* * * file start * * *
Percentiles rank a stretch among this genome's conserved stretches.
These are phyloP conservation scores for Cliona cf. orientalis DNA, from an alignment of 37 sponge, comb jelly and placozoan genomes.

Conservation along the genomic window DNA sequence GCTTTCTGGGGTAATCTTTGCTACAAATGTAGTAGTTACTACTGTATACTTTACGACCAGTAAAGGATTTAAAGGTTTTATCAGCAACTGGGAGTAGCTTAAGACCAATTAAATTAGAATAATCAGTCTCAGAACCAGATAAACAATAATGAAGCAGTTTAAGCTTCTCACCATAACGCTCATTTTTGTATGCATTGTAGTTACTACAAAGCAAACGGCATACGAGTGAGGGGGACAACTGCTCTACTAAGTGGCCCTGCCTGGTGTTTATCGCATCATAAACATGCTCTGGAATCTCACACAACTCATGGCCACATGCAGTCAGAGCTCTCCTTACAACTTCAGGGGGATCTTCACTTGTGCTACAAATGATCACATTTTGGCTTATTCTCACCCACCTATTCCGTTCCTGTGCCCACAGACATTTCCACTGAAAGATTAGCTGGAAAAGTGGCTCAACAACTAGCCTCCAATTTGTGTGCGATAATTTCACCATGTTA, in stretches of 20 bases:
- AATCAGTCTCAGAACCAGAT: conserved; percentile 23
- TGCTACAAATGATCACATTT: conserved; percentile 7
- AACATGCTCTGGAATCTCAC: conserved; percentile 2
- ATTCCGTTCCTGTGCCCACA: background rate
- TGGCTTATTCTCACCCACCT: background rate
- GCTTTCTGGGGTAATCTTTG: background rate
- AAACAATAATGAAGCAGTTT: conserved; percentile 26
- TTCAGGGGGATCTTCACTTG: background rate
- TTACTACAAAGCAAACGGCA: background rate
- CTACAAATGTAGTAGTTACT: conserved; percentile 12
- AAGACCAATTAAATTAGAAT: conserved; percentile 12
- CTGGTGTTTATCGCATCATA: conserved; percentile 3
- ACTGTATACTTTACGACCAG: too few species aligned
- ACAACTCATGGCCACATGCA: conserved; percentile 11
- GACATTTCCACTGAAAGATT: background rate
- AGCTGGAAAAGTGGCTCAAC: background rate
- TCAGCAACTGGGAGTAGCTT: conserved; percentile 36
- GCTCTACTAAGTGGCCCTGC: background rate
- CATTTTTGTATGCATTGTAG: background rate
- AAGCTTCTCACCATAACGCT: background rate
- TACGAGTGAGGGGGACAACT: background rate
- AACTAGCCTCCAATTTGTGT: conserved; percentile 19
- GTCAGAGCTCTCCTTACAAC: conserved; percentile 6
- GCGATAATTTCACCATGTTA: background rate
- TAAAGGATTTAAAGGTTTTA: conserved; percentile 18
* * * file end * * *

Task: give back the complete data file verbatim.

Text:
Percentiles rank a stretch among this genome's conserved stretches.
These are phyloP conservation scores for Cliona cf. orientalis DNA, from an alignment of 37 sponge, comb jelly and placozoan genomes.

Conservation along the genomic window DNA sequence GCTTTCTGGGGTAATCTTTGCTACAAATGTAGTAGTTACTACTGTATACTTTACGACCAGTAAAGGATTTAAAGGTTTTATCAGCAACTGGGAGTAGCTTAAGACCAATTAAATTAGAATAATCAGTCTCAGAACCAGATAAACAATAATGAAGCAGTTTAAGCTTCTCACCATAACGCTCATTTTTGTATGCATTGTAGTTACTACAAAGCAAACGGCATACGAGTGAGGGGGACAACTGCTCTACTAAGTGGCCCTGCCTGGTGTTTATCGCATCATAAACATGCTCTGGAATCTCACACAACTCATGGCCACATGCAGTCAGAGCTCTCCTTACAACTTCAGGGGGATCTTCACTTGTGCTACAAATGATCACATTTTGGCTTATTCTCACCCACCTATTCCGTTCCTGTGCCCACAGACATTTCCACTGAAAGATTAGCTGGAAAAGTGGCTCAACAACTAGCCTCCAATTTGTGTGCGATAATTTCACCATGTTA, in stretches of 20 bases:
- AATCAGTCTCAGAACCAGAT: conserved; percentile 23
- TGCTACAAATGATCACATTT: conserved; percentile 7
- AACATGCTCTGGAATCTCAC: conserved; percentile 2
- ATTCCGTTCCTGTGCCCACA: background rate
- TGGCTTATTCTCACCCACCT: background rate
- GCTTTCTGGGGTAATCTTTG: background rate
- AAACAATAATGAAGCAGTTT: conserved; percentile 26
- TTCAGGGGGATCTTCACTTG: background rate
- TTACTACAAAGCAAACGGCA: background rate
- CTACAAATGTAGTAGTTACT: conserved; percentile 12
- AAGACCAATTAAATTAGAAT: conserved; percentile 12
- CTGGTGTTTATCGCATCATA: conserved; percentile 3
- ACTGTATACTTTACGACCAG: too few species aligned
- ACAACTCATGGCCACATGCA: conserved; percentile 11
- GACATTTCCACTGAAAGATT: background rate
- AGCTGGAAAAGTGGCTCAAC: background rate
- TCAGCAACTGGGAGTAGCTT: conserved; percentile 36
- GCTCTACTAAGTGGCCCTGC: background rate
- CATTTTTGTATGCATTGTAG: background rate
- AAGCTTCTCACCATAACGCT: background rate
- TACGAGTGAGGGGGACAACT: background rate
- AACTAGCCTCCAATTTGTGT: conserved; percentile 19
- GTCAGAGCTCTCCTTACAAC: conserved; percentile 6
- GCGATAATTTCACCATGTTA: background rate
- TAAAGGATTTAAAGGTTTTA: conserved; percentile 18